Ruzawi School

Sport & Our Policy

Ruzawi has been recognised as a sporting school since the arrival of the first twenty pupils in 1928. This required suitable sports fields and local farmers were always willing to bring in their equipment to level the grounds, apply fertiliser, loan labour, and the like.

The first sports field, known to generations as A-Field, remains the major venue for inter-school cricket matches and athletics as well being used as a hockey pitch in the winter term. In the early days soccer was the main winter sport but when Irish International Rugby Player Bryan Curtis arrived as the school's fourth Headmaster, he introduced the game to Ruzawi.

The first rugby pitch was laid out largely with the help of Ruzawi Old Boys and was planted by the pupils. Soon after, the second rugby pitch was produced in the same way. Rugby teams have travelled as far afield as South Africa, Kenya and even Scotland to take part in inter-school competition. The cricket season in the first and third terms of the year is very busy with frequent home and away matches being played against schools from Marondera and Harare. Ruzawi has the unique capability of being able to host as many as five cricket matches at a time.

The tennis courts, six of them, are in regular daily use during the summer terms. Tennis is a major sport for the girls and the boys are encouraged to play the game too. In the Easter term, in addition to the ball games, athletics and cross country running are important activities. Two long established and well-remembered events are the Ruzawi Marathons and the Mike Taylor 10 km Fun Run. They are both mainly for the pupils but the 10 km run attracts parents, old pupils and even staff members to take part. In 2014 Mike Taylor, currently residing in South Africa, took part in the run and donated "The Spirit of Comrades Trophy" which will be awarded annually.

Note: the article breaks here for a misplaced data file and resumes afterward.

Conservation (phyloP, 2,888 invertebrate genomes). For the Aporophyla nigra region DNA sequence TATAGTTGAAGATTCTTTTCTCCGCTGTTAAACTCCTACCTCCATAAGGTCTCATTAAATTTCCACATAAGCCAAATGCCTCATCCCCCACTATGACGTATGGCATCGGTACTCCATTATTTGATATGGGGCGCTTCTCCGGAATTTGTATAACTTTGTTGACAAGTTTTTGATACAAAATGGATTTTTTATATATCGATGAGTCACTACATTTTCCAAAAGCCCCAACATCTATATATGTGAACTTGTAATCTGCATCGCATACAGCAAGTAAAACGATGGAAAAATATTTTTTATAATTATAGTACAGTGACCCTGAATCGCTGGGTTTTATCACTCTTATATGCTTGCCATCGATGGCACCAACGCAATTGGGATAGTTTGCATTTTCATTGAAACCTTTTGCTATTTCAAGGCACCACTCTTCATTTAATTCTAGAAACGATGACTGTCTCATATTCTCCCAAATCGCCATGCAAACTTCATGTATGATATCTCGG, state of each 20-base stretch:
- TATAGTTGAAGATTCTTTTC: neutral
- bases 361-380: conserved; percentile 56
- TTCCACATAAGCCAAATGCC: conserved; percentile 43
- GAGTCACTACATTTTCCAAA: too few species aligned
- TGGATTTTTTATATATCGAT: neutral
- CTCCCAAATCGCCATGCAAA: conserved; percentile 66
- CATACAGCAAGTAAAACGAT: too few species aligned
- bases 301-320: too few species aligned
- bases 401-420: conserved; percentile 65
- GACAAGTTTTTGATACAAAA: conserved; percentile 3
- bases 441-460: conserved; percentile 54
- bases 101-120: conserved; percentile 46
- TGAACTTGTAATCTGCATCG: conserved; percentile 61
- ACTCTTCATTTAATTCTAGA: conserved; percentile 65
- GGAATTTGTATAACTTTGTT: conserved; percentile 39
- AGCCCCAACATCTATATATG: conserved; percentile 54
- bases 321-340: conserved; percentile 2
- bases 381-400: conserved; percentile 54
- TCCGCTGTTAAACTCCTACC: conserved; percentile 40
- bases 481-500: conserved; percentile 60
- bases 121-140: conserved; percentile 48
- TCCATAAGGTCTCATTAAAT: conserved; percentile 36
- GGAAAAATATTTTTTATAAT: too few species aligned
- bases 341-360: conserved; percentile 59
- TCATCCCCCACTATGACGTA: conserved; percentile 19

In the winter term there is netball for the girls and rugby for the boys, with hockey being played by both. The school squash court, built with a legacy from Second Master Archie MacLaren, is well used and enjoyed by pupils, old students, staff members and parents. Swimming is an important activity during the summer terms.

Our aim is to develop and educate the child through the lessons that can be learnt through sport. Sport plays a vital, central role in the education of every child as determined by the following precepts:

  • Education is about the whole child and for life.
  • Education is about character more than about success, about attitude more than about aptitude.
  • Education is about all children in the school, not just a few.
  • A child is not a commodity to be used and abused.

Ruzawi School sport is determined by the following principles:

  • All pupils should participate in the widest possible range of sporting activities.
  • Those activities should be well coached and efficiently administered and managed.
  • It is not necessarily appropriate for junior school age children to specialise in a particular sport or team position, in school activities.
  • The level of physical and emotional maturing of junior school children may require the game and rules to be modified to suit the age group – the children come first and not the sport.
  • Safety of participants is of utmost concern.
  • “Win at all costs” and “pot hunting” mentalities must not be encouraged.
  • Sponsorship can be accepted but the sponsor must not be permitted to influence the activity.

We are governed by the following code of conduct:

COACHES:

  • Coach effectively, and avoid specialisation.
  • Teach sportsmanship and fair play.
  • Keep your expectations appropriate for the ability and age of the players.
  • Avoid playing to “win at all costs” – the opposition team is a partner in a good match, and not the enemy.
  • Avoid continuous sideline coaching.
  • Keep up to date with sport rules and association regulations.

PARENTS:

  • Support your child and avoid coaching on the sideline. Accept his or her sporting shortcomings and watch whenever you can.
  • Applaud play by both teams, keeping your support positive and encouraging – never ridicule.
  • Never question the referee during the match.
  • Never question the coach in front of your child.